In accordance with the invention there is provided a contact lens support assembly that includes a lens holding member that includes structure defining a pair of slots, each proportioned to receive a contact lens, the depth of each slot being greater than the width of the slot defiining structure so that the lenses may be inserted or removed merely by grasping the edges of the lens; a lens protecting member adapted to overlie the ends of the slots; and latch means cooperating with said holding member and the protecting member to latch the two member togetherso that the lenses in the support assembly are held and yet may be easily removed. Preferably tactile identification is provided to differentiate the slots from one another.

This support assembly has fluid passages through it when used in a cleaning unit. A predetermined path of cleaning motion is defined and the fluid passages are alined with that path so that cleaning. motion forces the fluid through these passages. Straight cleaning motion is employed in the preferred embodiment but rotary or compound motion may also be employed. In such arrangements each slot is alined with thefluid passages so that a component of the fluid flow moves across the lens surfaces under the influence of the cleaning motion.

In a particular embodiment a contact lens cleaning and storage unit is provided which includes a support structure, and first and second containers mounted on said I support structure, the first container being adapted to hold a cleaning solution and the second container being adapted to hold a soaking solution. A cap is provided on one of said containers, and a cleaning assembly in the other of said containers which includes a lens support assembly including a lens holding structure that defines a pair of slots, as above defined a major component of each slot being parallel to the corresponding major component of the other slot and a lens securing structure adapted to fitover the upper ends of said slots to secure contact lenses in place. The support assembly defines multiple fluid passages that communicate with the slots so that the lenses are directly in the fluid passages. A cap structure, interchangeable with the first cap, fits in sealing relation on the container and carries a shaft and handle that permits the lens support assembly to be reciprocated to cause fluid flow through said fluid passage means in an efficient lens cleaning action. After cleaning the cleaning assembly may be removed from the cleaning container, rinsed under tap water and insorted in the soaking container. This embodiment provides efficient cleaning, convenient soaking and safe storage of contact lenses in a compact and easy to use assembly.

Other objects, features, and advantages will appear from the following description of particular embodiments of the invention, taken together with the attached drawings thereof, in which:

FIG. 1 shows an assembled cleaning and soaking unit embodying the invention;

FIG. 2 is an exploded view of the cleaning apparatus of the unit shown in FIG. 1;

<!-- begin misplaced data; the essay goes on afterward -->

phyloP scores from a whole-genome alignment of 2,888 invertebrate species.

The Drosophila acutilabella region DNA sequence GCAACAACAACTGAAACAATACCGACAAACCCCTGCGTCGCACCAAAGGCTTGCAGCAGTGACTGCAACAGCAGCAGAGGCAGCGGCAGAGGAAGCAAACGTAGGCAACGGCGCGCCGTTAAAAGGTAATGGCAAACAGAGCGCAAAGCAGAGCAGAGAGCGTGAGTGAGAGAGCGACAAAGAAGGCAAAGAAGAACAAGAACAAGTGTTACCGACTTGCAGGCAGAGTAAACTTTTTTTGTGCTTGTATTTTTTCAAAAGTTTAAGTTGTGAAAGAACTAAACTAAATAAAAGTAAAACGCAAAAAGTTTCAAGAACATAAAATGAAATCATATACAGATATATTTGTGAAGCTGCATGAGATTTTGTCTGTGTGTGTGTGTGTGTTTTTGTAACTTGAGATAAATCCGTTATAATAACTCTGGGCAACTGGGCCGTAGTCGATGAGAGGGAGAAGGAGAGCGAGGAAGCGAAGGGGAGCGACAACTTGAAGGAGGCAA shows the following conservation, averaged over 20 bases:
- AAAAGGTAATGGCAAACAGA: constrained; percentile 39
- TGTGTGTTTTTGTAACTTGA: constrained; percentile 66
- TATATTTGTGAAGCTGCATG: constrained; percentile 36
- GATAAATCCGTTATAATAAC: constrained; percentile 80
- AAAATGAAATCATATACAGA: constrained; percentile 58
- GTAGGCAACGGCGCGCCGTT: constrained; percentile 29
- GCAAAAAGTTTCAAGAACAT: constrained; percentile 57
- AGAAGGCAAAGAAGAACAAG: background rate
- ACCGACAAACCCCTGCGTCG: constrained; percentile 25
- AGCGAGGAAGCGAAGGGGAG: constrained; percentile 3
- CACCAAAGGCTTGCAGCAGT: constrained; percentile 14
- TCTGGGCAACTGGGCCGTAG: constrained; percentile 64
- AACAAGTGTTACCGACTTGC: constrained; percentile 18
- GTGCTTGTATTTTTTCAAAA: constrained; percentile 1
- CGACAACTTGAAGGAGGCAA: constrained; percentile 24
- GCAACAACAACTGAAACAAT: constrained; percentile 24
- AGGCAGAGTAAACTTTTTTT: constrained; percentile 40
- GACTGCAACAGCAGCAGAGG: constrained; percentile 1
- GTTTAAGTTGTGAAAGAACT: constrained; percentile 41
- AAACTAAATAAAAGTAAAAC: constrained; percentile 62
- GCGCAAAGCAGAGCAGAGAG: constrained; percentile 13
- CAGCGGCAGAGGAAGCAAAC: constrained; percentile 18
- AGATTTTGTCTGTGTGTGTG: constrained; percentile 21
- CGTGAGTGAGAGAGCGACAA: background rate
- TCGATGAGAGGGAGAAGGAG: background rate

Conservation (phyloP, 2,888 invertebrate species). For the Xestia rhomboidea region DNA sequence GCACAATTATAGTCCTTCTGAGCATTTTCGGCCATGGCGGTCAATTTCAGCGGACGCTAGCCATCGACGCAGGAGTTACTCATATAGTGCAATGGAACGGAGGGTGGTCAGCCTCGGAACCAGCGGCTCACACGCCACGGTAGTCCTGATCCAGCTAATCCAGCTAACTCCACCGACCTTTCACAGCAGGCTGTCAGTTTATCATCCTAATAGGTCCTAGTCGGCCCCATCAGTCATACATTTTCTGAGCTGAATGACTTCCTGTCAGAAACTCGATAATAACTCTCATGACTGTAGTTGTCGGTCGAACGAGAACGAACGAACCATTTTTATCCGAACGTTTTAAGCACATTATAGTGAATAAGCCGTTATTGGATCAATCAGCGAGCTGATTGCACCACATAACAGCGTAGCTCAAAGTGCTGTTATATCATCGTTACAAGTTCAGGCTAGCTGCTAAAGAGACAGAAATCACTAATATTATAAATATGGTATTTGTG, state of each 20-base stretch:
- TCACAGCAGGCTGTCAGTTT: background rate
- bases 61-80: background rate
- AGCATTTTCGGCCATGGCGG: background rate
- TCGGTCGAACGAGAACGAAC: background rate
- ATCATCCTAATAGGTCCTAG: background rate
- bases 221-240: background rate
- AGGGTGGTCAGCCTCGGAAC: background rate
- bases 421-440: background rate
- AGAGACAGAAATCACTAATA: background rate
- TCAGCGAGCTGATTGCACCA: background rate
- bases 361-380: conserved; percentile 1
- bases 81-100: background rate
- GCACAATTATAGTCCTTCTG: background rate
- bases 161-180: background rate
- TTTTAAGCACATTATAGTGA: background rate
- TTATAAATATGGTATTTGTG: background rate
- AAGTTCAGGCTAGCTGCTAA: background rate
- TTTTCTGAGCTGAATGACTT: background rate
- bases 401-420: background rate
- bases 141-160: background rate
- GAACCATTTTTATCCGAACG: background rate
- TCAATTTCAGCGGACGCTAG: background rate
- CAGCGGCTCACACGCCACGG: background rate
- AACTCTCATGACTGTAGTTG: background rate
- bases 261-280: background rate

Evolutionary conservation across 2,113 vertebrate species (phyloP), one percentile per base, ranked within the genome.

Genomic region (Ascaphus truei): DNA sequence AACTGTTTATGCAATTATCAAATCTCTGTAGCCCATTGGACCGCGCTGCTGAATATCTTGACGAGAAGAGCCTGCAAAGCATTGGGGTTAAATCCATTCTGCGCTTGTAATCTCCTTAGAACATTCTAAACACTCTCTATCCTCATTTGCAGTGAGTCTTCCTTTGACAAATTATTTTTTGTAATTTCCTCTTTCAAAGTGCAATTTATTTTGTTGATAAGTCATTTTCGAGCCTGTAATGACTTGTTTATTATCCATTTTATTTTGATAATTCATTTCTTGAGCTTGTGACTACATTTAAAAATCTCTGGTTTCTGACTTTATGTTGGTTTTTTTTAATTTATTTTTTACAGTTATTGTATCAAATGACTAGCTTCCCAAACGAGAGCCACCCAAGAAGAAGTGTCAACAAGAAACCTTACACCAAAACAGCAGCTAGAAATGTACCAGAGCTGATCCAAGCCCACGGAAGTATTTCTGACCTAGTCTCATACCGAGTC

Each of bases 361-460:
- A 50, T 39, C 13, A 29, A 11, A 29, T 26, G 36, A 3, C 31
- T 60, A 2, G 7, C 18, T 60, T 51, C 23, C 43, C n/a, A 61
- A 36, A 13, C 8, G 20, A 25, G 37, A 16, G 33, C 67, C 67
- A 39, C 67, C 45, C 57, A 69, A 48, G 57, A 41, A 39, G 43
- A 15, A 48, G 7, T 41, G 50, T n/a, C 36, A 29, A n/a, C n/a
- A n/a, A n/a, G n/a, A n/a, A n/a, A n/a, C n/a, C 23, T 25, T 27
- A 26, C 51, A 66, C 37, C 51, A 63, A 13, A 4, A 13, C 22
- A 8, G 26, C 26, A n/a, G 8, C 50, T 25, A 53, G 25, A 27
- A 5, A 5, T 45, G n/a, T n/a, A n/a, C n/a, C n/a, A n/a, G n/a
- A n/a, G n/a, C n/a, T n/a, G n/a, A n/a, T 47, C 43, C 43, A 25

FIG. 3 is a sectional view of the cleaning apparatus along the line 3-3 of FIG. 1;

FIG. 4 is an enlarged view of the lens receiving plug shown in FIG. 3;

FIG. 5 shows an alternative embodiment of the lens receiving plug; and

FIG. 6 is a sectional view of another alternative embodiment of the cleaning apparatus embodying the invention.

DESCRIPTION OF PARTICULAR EMBODIMENTS The cleaning and soaking unit shown in FIG. 1 includes top and bottom rectangular support plates 10 and 12, respectively, maintaining cylindrical cleaning solution container and cylindrical soaking solution container 16. A support column 18, adjacent thesoaking container, extends from one plate to the other. The soaking container is covered by cap 20 and a cleaning assembly generally designated 22 is shown inserted in the cleaning container.

Referring to FIGS. 2, 3, and 4, cleaning assembly 22 includes a handle, generally designated 30,.a shaft 32, a container cap or sealing portion, generally designated 34 and a cleaning basket 36 formed at the end of shaft 32. A contact lens holding plug, generally designated 40, is insertable in securing basket 36 to form a lens support structure.

Contact lens holding plug 40 has a base 42 and a cruciform lens holding section 44 above the base. Support projections 46 hold the plug spaced from a surface on which it may be placed while out of container 14 or 16 and thus minimize contamination of the solutions from that source. The contact lenses 50 shown have diameters greater than the widths of the arms 52 of the cruciform section. In opposite arms 52 of the cruciform are formed slots 54 disposed at 45 angles to the assembly axis into which the contact lenses may be inserted merely by grasping two opposite edges of the lens. The depth of the slots is slightly greater than the diameter of the lenses. The plugsdiagonal slots have substantial components alined with the vertical axis of motion of the cleaning assembly. The vertical locations of the two slots are different and one arm is notched so that the location of the right and left lenses in the holder may be identified tactilely. Bore 56, through the center of the plug, communicates with the slots.

When assembled, lens holding plug 40 is latched into lens securing basket 36 at the end of the cleaning assembly by a lock pin 60 projecting from one of the arms 52 which fits into a slot 62 in the securing basket. Radial passageway holes 66 in the wall of the cleaning basket communicate with the spaces between arms 52 when the lens holding plug 40 is inserted in securing basket 36.